vrijdag 3 juni 2011

How Colonel Fawcett was killed

 
A story can make space into place: despite the fact that Colonel Fawcett went missing and probably died a quite horribly death in 1927, his lingering presence humanizes one of the darkest corners of the Amazon. It may be rough and dangerous there in Xingu but explorers find solace in the idea that Fawcett went before them.
     
In 'The Heart of the Forest' (earlier) Adrian Cowell reports on what Indian tracker Orlando Villas-Boas learned about the murder of Colonel Fawcett from the Xingu-locals. Villas-Boas being after all the man who was told by the Kalapalo where the Fawcett skeleton (see above) could be found. The passage begins with Cowell encountering a young Kalapalo who on hearing that the visitor is English volunteers the story of three Englishman, one old / two young, walking into the village a long time ago and who now lay buried near the lake. Villas-Boas from his hammock recounts the story from Kalapalo perspective "in the language and style of the Indians." The story gives a good idea of social mores (the obligation to share food, little tolerance for unfriendliness towards children, etc) and the moral of the story is: Fawcett deserved to be killed but there is a twist.
The three Caraiba were one old and two young. They carried things on their backs, had guns and one was lame. They came from the West with Aloiqui, chief of the Nakukuas, and his son, who brought them from their own village on the Kuliseu river.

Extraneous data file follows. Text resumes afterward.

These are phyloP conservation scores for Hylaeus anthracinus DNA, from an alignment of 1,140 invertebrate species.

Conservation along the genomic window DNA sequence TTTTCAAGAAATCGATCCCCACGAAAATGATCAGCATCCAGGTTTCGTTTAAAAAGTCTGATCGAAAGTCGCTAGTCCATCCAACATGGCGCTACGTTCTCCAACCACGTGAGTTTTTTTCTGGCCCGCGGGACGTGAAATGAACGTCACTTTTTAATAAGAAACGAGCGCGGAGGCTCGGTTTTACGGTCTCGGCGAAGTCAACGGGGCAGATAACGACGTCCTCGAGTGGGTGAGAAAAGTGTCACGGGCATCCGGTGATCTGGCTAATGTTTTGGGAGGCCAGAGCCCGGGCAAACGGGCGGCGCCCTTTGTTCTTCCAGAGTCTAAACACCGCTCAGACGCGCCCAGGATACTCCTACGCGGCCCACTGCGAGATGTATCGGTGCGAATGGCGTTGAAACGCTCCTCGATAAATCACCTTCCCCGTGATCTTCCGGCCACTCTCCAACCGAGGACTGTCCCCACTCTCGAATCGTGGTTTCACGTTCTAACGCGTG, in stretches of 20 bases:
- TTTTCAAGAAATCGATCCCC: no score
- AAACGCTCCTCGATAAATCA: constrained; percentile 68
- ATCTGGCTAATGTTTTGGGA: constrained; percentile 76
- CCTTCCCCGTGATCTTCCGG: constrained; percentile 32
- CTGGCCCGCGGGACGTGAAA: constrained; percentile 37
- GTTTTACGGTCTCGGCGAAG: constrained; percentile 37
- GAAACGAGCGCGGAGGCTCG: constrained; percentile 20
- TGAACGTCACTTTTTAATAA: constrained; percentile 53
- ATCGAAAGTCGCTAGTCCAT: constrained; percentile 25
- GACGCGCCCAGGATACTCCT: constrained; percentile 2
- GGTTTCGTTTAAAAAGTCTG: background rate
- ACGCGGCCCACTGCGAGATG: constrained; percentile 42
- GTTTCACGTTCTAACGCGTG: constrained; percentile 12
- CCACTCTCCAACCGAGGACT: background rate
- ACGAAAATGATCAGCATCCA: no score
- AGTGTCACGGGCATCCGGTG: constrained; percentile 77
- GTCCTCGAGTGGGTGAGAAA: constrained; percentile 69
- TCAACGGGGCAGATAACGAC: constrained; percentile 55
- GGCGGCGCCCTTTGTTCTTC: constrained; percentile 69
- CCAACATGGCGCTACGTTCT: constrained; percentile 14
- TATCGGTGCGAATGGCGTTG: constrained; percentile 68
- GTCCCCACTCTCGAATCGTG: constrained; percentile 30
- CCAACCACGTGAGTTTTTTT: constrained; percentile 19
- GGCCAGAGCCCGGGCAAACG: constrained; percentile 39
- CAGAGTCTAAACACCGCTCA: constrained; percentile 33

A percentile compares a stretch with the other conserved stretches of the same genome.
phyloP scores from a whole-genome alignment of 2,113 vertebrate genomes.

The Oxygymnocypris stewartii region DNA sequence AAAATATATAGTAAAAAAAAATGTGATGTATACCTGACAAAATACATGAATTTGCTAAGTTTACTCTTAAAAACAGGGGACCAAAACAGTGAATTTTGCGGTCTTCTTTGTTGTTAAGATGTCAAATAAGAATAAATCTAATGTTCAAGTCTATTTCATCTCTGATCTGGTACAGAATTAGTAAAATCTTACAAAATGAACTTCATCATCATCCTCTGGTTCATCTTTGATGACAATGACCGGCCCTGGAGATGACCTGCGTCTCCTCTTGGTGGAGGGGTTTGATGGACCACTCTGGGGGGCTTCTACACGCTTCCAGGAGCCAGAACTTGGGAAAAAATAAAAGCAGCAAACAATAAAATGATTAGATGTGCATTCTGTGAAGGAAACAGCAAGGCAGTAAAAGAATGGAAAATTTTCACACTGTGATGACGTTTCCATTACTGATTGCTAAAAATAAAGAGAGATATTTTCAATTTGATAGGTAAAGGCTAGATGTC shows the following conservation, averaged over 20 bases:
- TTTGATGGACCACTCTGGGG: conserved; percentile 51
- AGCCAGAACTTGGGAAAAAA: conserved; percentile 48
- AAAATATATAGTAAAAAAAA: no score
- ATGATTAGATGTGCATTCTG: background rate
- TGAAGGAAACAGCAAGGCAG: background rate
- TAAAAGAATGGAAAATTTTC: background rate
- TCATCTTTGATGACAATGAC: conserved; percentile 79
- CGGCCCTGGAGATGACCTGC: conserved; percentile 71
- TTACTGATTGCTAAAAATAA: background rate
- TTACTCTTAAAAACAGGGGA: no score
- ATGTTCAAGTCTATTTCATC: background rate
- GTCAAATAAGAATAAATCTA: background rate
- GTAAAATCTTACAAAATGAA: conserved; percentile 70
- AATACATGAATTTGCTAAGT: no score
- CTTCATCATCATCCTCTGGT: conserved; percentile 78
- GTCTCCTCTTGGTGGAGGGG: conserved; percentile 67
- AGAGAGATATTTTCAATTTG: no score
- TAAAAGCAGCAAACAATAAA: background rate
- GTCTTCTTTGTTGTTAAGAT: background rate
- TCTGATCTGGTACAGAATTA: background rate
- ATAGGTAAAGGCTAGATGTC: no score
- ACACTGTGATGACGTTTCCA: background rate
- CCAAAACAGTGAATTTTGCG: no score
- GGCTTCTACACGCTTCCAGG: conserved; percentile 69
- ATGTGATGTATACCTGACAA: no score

At that time, all the Kalapalos were in their fishing village to the east beyond the river Kuluene, except for Kavuquire and his son, who were in the main village. These two agreed to guide the Inglezes to the fishing settlement, so that they could pass beyond, into the country to the east. 

Next day that set out at dawn, two Nakukuas, two Kalapalos, and three Inglezes. After travelling for a day and a half the old man of the Inglezes spoke roughly to Kavuquire, blaming him for saying that the journey would only take from the rise of the sun to the sun't height. He was fifty-eight and the heat is great. 

Later the old man, whom the Indians took to be chief, shot a duck and Kavuquire ran to pick it up, fingering and looking until it was snatched from him as if he had been about to steal. Then, when they arrived at the small lagoon by the Kuluene, the chief of the Inglezes spoke harshly again, because the canoe Kavuquire had promised had been taken to the other side.

By this Kavuquire was angry. But he had heard the rattle of collar (beads) in the Inglezes packs and so kept silent, thinking in his head that he would get a reward: this is the Indian custom. When they reached the village he was given nothing, but kept silent again hoping that they would make presents at farewell on the following  day.

During the night the colonel cup up his duck with a knife, and when a boy played with the handle, he brushed his arm roughly aside. 
Next day the village gathered to say goodbye on the bank of the of the little lagoon. No presents were given.

Kavuquire demanded death . Caiabi ,the chief, agreed. He was a cautious man and he said it must be beyond the lagoon where the Nahukuas would not see.